Identity Cards in Britain
Deane, Alex, Contemporary Review
IN the aftermath of the terrorist attacks on September 11, politicians in countries around the world dug up old proposals for the introduction of Identity Cards. They have a long history in continental countries, but have rarely been used in English-speaking ones.
Previously, popular opinion in countries like Britain and Australia had never accepted that such a scheme was necessary for public safety. Those in favour often had to resort to promoting the supposed subsidiary benefits of the card--health records, financial details and so on--to sell it (some in the current situation still tout these fringe issues despite the fact that having a 'solution' and then seeking out problems for it to solve is generally a bad idea). Despite the hard sell, in the past Britons and Australians generally felt that in the balance between state power and individual liberty, this was a step too far on the state's side.
The 'War on Terror' has produced many strange political situations. In Britain, a left-wing government tried to enact this authoritarian measure but they were unable to get it through the House of Lords before Parliament was dissolved for the general election. In Australia, a right-wing government opposed a similar measure. In my opinion, John Howard's Australian Government is right, and the Blair Government is wrong. This enormous curtailment of liberty is being opposed by the Conservative Party under Michael Howard as well as the Liberal Democrats at the forthcoming general election. It is but one of a range of attacks on age-old rights being proposed by Britain's profoundly illiberal Labour Government.
There are three broad grounds for opposition to the introduction of ID cards, and a further, overarching, principle. The three grounds are utility, administrative issues and cost.
Some of the 9/11 terrorists had genuine ID cards and passports: they were travelling under their own identities. (In the US resident aliens have a 'green card' giving their details.) How would an ID card stop terrorists? Spain has had ID cards for ten years--that didn't stop the Madrid bombing in 2004.
Besides, people will be able to make false ID cards, just as they have made false passports and driving licences? The technology gap between government and organised crime is all but non-existent. Within weeks of introduction, blank or doctored versions of supposedly highly secure cards are available to criminals, which have been counterfeited or stolen from individuals or from the source of production.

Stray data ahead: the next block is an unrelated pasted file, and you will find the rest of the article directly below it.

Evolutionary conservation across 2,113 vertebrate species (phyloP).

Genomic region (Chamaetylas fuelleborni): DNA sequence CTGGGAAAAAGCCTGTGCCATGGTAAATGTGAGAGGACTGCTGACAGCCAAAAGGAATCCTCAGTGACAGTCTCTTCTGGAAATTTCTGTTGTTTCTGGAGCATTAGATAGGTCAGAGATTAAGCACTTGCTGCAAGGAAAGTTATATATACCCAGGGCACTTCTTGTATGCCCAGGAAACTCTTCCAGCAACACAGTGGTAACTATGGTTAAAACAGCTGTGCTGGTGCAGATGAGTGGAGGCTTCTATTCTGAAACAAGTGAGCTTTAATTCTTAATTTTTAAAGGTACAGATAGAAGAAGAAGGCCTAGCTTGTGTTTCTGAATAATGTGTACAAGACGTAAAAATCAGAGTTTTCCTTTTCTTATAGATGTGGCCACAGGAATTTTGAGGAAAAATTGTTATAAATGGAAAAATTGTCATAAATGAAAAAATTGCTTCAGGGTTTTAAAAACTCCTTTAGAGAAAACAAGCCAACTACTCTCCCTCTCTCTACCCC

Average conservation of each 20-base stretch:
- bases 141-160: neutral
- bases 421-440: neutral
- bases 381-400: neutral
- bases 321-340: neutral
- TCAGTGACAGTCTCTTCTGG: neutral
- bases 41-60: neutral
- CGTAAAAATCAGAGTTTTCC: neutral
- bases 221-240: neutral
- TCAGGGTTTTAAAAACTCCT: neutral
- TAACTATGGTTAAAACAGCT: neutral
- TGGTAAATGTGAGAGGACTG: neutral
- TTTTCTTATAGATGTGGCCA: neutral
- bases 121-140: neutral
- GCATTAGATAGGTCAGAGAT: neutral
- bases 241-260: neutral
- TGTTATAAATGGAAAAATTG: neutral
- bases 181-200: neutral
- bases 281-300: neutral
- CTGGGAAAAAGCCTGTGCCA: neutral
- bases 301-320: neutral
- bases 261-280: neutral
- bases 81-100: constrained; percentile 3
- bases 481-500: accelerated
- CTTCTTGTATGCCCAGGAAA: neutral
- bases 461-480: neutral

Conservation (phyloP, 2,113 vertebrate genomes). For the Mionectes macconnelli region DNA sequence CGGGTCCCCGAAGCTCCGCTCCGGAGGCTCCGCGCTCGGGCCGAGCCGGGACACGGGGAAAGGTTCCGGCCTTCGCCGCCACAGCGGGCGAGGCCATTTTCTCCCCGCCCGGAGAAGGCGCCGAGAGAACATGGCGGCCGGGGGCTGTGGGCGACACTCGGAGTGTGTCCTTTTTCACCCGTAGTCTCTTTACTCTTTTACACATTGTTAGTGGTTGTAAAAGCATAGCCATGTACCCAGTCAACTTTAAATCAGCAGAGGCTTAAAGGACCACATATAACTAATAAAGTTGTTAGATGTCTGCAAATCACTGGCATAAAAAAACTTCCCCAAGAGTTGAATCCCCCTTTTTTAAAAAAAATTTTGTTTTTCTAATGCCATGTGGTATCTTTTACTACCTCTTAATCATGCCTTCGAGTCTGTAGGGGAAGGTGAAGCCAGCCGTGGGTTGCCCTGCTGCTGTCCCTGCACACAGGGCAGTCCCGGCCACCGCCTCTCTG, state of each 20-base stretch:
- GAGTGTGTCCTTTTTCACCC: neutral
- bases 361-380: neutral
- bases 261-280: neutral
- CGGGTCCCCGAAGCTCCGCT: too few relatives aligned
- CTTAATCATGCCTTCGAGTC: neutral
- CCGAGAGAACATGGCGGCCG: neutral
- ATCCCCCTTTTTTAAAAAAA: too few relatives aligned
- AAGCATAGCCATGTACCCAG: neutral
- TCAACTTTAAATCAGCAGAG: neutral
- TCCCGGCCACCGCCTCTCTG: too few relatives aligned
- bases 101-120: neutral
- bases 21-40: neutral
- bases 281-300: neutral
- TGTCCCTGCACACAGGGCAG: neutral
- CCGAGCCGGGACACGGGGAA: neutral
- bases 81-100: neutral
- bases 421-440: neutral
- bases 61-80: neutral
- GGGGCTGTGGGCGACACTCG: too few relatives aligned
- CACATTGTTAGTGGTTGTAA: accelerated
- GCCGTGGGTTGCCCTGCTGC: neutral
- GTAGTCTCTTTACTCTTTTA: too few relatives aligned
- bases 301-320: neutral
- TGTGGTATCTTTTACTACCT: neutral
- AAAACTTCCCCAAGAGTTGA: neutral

In an environment in which possession of an apparently legitimate single card ID yields a false sense of security, criminals and terrorists can then move more freely and more safely with several fake identities than they ever could in a country with multiple forms of ID. Thus those that we wish the scheme to affect will not be significantly impeded--but law-abiding people will be enormously inconvenienced. What difference will the scheme actually make to policing, given that people won't be compelled to carry the card on their person?
While participation in the scheme will be compulsory, there is an exception in the UK's proposed scheme: people in the country for less than three months are not required to have one. This is logical, given the enormous and absurd bureaucracy that would choke up tourist, short-stay and in-transit visits to the country. But it means those most likely to pose a threat--those from outside--are precisely the people it explicitly exempts.
The UK police fingerprint database has 500,000 people on it. It is enormously expensive to run, and is highly complex. Only a few police stations have direct access to it, because it's so costly and sophisticated (smaller stations have to refer queries to stations large enough to have the system). Under the strain of the information it contains and the constant use by different stations, and perhaps because of mismanagement, the fingerprint database crashed in the first week of December 2004. …